Specifically, in line with both the DET decision and other decisions we’ve seen both confirming eligibility or rejecting it, these example claims recite a result, but not how to achieve that result – they’re claiming the solution, but not the implementation – and are therefore almost certainly ineligible.
    An improved claim would require details about how those calculations are performed or how cells are selected for the display of calculation results. In particular, spreadsheets are not just a simple matrix of cells, but really can be considered two matrices – the first includes the formulas and references to other cells, while the second includes the output of the calculation from the first, which is what you then display (it could also be done as a single matrix of cells, but with each cell having two data values, one for the formula and one for the output). If you don’t do it that way, then when you go to calculate the results, you overwrite the formula in the cell, making it impossible to recalculate.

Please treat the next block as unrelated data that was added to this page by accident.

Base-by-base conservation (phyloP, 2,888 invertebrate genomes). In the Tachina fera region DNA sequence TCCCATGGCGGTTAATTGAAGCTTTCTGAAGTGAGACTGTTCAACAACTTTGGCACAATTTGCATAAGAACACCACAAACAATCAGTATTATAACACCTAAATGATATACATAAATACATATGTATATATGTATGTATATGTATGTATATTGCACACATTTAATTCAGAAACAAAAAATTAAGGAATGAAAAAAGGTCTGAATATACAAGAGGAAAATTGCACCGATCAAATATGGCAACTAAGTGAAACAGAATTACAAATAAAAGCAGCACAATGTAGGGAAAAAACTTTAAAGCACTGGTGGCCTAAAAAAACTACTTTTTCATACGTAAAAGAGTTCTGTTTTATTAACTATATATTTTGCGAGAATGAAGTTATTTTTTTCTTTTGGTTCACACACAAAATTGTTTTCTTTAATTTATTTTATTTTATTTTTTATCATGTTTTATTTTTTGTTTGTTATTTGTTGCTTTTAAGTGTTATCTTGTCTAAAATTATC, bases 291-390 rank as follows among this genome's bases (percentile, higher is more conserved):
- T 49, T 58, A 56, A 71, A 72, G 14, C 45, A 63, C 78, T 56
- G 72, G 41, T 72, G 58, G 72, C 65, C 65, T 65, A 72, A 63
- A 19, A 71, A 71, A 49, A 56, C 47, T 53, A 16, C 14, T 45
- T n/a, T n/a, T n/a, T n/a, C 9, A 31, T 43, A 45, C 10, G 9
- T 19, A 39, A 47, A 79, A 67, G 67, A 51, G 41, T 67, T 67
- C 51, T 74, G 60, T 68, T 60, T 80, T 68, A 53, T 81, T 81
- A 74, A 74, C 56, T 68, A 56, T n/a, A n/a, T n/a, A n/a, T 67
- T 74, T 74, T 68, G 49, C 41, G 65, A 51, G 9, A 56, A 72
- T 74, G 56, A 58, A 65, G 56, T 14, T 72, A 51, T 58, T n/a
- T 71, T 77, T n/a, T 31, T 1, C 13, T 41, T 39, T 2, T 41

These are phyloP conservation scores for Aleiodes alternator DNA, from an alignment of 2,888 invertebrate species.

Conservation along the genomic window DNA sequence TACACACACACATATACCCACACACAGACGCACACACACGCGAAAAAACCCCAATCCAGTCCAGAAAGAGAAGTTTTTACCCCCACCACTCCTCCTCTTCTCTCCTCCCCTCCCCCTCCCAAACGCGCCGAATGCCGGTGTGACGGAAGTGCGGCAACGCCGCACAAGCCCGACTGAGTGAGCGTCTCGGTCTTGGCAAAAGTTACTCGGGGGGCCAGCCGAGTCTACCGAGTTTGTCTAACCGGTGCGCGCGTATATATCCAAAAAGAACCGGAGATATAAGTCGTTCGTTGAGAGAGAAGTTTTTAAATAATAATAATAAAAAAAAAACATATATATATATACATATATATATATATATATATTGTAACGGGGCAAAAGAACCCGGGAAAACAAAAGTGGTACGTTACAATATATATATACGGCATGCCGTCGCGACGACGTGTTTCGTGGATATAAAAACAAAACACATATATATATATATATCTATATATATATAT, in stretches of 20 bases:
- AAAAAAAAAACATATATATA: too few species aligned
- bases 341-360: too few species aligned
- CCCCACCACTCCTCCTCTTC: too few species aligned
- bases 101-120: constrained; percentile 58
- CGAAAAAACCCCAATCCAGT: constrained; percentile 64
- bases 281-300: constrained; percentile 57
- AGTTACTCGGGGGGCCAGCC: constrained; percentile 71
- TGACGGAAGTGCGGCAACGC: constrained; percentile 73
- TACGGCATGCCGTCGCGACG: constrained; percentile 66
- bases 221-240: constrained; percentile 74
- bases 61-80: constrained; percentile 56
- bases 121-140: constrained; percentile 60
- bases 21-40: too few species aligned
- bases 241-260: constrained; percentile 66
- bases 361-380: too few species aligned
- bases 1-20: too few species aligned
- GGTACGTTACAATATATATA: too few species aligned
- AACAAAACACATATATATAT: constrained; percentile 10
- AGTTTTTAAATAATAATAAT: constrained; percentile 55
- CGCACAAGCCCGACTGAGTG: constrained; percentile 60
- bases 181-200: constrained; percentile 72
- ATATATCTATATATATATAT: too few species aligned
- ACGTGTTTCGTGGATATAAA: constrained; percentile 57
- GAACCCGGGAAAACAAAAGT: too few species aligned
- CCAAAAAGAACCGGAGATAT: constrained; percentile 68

These claims don’t address the problems of actually making a working electronic spreadsheet and thus don’t claim an implementation, but rather just claim the solution of having a working spreadsheet.

    If someone says, “gosh, wouldn’t it be nice if we had [x],” you could immediately write a claim that says “a method, comprising providing [x]” or “displaying an electronic [x]” or “receiving data [y], and then using [x] to generate results.” But of course, you haven’t actually invented anything yet – you’re just reciting solving the problem that they proposed, which you could do as soon as you identify the problem. And even if you do eventually come up with an implementation, if your claim could be written by someone who doesn’t know any of those implementation details, it’s probably only claiming the solution.